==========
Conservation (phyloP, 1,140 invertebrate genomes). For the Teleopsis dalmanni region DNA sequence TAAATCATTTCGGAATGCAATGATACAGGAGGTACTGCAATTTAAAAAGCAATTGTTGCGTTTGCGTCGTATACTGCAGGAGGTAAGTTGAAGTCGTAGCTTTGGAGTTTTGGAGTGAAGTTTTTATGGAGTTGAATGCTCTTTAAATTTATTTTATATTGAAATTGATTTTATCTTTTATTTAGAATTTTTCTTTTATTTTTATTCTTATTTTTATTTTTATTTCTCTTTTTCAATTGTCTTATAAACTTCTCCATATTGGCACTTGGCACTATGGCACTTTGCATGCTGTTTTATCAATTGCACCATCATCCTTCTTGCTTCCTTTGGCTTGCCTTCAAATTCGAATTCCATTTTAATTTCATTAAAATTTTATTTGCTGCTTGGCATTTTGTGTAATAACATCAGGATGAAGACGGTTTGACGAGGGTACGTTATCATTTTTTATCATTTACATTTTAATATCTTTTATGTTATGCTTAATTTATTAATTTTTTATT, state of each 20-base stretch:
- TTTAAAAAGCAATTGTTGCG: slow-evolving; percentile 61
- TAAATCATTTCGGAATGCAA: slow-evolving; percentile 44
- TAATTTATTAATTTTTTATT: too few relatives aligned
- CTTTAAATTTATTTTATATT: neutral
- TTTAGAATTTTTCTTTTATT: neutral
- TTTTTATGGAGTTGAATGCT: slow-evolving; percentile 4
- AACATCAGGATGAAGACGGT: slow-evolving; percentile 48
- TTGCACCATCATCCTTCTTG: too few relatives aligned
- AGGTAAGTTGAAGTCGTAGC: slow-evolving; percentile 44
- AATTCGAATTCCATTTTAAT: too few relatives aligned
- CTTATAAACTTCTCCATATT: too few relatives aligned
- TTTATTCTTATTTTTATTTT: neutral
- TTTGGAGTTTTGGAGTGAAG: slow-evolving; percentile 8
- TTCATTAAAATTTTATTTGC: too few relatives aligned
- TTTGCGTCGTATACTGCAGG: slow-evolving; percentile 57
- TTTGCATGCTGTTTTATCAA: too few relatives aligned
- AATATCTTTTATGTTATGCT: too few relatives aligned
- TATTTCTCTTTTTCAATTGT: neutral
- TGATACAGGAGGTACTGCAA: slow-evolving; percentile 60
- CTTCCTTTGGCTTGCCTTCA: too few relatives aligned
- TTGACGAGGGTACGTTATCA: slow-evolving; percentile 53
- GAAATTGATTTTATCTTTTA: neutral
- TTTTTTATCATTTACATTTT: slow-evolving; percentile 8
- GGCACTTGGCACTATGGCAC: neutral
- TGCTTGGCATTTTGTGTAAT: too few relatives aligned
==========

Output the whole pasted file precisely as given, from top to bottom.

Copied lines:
Conservation (phyloP, 1,140 invertebrate genomes). For the Teleopsis dalmanni region DNA sequence TAAATCATTTCGGAATGCAATGATACAGGAGGTACTGCAATTTAAAAAGCAATTGTTGCGTTTGCGTCGTATACTGCAGGAGGTAAGTTGAAGTCGTAGCTTTGGAGTTTTGGAGTGAAGTTTTTATGGAGTTGAATGCTCTTTAAATTTATTTTATATTGAAATTGATTTTATCTTTTATTTAGAATTTTTCTTTTATTTTTATTCTTATTTTTATTTTTATTTCTCTTTTTCAATTGTCTTATAAACTTCTCCATATTGGCACTTGGCACTATGGCACTTTGCATGCTGTTTTATCAATTGCACCATCATCCTTCTTGCTTCCTTTGGCTTGCCTTCAAATTCGAATTCCATTTTAATTTCATTAAAATTTTATTTGCTGCTTGGCATTTTGTGTAATAACATCAGGATGAAGACGGTTTGACGAGGGTACGTTATCATTTTTTATCATTTACATTTTAATATCTTTTATGTTATGCTTAATTTATTAATTTTTTATT, state of each 20-base stretch:
- TTTAAAAAGCAATTGTTGCG: slow-evolving; percentile 61
- TAAATCATTTCGGAATGCAA: slow-evolving; percentile 44
- TAATTTATTAATTTTTTATT: too few relatives aligned
- CTTTAAATTTATTTTATATT: neutral
- TTTAGAATTTTTCTTTTATT: neutral
- TTTTTATGGAGTTGAATGCT: slow-evolving; percentile 4
- AACATCAGGATGAAGACGGT: slow-evolving; percentile 48
- TTGCACCATCATCCTTCTTG: too few relatives aligned
- AGGTAAGTTGAAGTCGTAGC: slow-evolving; percentile 44
- AATTCGAATTCCATTTTAAT: too few relatives aligned
- CTTATAAACTTCTCCATATT: too few relatives aligned
- TTTATTCTTATTTTTATTTT: neutral
- TTTGGAGTTTTGGAGTGAAG: slow-evolving; percentile 8
- TTCATTAAAATTTTATTTGC: too few relatives aligned
- TTTGCGTCGTATACTGCAGG: slow-evolving; percentile 57
- TTTGCATGCTGTTTTATCAA: too few relatives aligned
- AATATCTTTTATGTTATGCT: too few relatives aligned
- TATTTCTCTTTTTCAATTGT: neutral
- TGATACAGGAGGTACTGCAA: slow-evolving; percentile 60
- CTTCCTTTGGCTTGCCTTCA: too few relatives aligned
- TTGACGAGGGTACGTTATCA: slow-evolving; percentile 53
- GAAATTGATTTTATCTTTTA: neutral
- TTTTTTATCATTTACATTTT: slow-evolving; percentile 8
- GGCACTTGGCACTATGGCAC: neutral
- TGCTTGGCATTTTGTGTAAT: too few relatives aligned